by Rachel Willis
One part documentary, one part art piece, and one part love letter, The Proposal is an unusual film.
Visual artist and director Jill Magid has an interest in the architect Luis Barragán, particularly his professional archive, which is currently owned by the Swiss furniture company, Vitra. Overseen by Frederica Zanco, the professional collection has been withheld from the public for over 20 years.
The beginning of the film asks some interesting questions about the nature of art and ownership. Not only does Vitra own the physical archives, they also own the copyright for Barragán’s work. A photographer who has taken pictures of Barragán’s work, for example, owns the photo, but Vitra owns distribution rights. It’s a confusing legal quandary that has, in many ways, held Barragán’s work hostage.
However, rather than examine the implications of legal ownership, artistic legacy, and the ethics of corporations owning an artist’s work, Magid has a different agenda for the film.
Working on an artistic installation of her own, Magid has envisioned her entire project, including the film, as that love letter (or a proposal) to Frederica Zanco. What she wants is revealed throughout the course of the film, and her methods to entice Zanco are unorthodox. Many viewers will take issue with her tactics while others will see them as inspired. Part of the film focuses on the debate aroused by her project.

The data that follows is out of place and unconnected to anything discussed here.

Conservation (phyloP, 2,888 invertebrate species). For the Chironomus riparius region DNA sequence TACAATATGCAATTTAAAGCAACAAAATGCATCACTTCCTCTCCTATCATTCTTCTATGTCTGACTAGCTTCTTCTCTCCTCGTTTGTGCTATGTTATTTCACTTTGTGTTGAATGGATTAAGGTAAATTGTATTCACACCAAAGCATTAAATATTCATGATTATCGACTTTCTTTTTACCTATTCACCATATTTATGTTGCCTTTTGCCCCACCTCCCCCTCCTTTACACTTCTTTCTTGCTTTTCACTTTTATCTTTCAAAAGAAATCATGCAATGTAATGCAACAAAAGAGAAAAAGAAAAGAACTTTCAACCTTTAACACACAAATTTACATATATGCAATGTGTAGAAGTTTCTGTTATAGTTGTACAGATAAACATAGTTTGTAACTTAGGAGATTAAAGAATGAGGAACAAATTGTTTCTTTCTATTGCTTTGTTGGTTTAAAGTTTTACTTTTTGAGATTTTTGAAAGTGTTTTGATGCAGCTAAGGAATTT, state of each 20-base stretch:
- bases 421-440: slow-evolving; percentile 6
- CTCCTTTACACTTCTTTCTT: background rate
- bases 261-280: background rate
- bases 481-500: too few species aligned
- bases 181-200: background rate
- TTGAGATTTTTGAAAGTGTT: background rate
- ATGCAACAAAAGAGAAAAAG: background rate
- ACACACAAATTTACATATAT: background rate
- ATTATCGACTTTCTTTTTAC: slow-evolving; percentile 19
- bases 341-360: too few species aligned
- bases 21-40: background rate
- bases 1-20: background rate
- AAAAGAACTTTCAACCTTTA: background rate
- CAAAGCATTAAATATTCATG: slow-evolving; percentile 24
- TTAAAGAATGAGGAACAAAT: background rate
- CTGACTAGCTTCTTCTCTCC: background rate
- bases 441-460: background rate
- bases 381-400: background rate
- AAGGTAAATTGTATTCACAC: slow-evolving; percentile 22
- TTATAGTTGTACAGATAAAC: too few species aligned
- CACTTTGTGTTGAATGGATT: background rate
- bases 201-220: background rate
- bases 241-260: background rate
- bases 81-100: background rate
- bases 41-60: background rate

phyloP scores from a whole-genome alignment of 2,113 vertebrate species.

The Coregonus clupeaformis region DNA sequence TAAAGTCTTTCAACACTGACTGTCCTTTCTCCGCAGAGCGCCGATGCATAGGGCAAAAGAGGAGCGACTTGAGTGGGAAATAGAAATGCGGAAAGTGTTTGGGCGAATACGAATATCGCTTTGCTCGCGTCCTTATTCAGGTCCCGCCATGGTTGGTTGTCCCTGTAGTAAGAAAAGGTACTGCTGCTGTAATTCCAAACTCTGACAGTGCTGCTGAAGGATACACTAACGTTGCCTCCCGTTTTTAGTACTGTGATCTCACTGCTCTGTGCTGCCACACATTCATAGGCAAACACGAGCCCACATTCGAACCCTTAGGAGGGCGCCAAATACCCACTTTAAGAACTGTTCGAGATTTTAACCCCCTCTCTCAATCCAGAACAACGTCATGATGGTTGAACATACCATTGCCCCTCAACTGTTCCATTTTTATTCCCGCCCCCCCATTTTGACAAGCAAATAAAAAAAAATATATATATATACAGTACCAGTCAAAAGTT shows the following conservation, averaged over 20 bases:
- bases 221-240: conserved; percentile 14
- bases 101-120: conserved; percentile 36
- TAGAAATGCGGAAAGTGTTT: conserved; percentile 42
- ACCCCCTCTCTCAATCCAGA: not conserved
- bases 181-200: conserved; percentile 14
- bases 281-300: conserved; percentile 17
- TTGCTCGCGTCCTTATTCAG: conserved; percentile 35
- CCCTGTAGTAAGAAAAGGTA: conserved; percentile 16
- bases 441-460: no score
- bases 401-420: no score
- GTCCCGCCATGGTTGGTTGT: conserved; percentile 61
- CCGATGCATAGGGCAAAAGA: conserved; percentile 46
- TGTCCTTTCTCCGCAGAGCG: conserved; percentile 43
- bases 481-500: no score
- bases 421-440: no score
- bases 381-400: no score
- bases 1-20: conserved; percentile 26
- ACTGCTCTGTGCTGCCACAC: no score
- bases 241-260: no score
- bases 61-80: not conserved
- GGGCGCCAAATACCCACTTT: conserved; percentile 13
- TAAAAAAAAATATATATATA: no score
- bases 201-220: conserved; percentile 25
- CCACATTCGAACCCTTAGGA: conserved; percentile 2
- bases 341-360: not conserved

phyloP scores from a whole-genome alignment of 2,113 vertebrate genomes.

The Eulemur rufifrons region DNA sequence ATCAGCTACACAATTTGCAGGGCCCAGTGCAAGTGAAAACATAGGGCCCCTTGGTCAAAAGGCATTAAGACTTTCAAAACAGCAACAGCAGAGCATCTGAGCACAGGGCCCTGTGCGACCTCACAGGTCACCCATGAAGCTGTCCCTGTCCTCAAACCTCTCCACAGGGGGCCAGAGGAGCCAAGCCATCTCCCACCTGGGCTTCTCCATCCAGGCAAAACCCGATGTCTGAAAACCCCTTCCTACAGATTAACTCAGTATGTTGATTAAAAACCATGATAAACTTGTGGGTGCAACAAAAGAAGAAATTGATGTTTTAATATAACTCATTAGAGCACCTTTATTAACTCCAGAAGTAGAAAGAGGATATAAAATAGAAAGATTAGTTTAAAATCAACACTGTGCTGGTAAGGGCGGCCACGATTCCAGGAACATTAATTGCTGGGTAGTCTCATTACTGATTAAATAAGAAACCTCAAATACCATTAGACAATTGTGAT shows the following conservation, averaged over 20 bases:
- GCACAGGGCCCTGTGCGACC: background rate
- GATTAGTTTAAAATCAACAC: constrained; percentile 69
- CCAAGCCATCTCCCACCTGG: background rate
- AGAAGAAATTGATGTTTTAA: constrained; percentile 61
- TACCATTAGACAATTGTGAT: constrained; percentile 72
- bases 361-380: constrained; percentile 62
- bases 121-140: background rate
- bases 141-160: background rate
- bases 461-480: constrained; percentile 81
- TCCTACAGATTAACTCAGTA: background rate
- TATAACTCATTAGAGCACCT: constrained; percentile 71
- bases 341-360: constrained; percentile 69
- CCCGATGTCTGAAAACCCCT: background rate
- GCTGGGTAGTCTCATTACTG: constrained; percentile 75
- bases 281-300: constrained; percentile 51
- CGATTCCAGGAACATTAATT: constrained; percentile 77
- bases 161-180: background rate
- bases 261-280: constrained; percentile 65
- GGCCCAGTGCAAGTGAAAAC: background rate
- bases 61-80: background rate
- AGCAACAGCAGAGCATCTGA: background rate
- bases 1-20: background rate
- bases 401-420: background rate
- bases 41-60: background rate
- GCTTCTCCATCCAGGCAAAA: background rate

When the documentary explores the architect (Barragán) and not the artist (Magid), it’s a great film. The moments that concentrate solely on Barragán pay a stunning homage to the man and his work. However, most of the film is focused on Magid, her project and her goals, which often comes across as indulgent, sometimes even arrogant.
Though Magid claims she’s sincere in her interest in Barragán’s work and its future, it’s hard to know for sure when each moment is used as a piece in her own installation. Is the film a touching tribute to the architect and those who admire him? Or is it a marketing ploy to draw attention to the artist?
In a scene where Magid addresses Barragán’s family, we might have gained additional insight into her true intentions, but rather than allow us access to the meeting, it’s relegated to a montage. What did she say to Barragán’s family to convince them to allow her to carry out her proposal to Zanco?
The questions raised in the film have less to do with the future of Barragán’s archives and more to do with Magid’s own art, which makes The Proposal an unexpected, if not entirely interesting, film.
Also opening in Columbus:
American Woman (R)
Game Over (NR)
Head Count (NR)
Too Late to Die Young (R)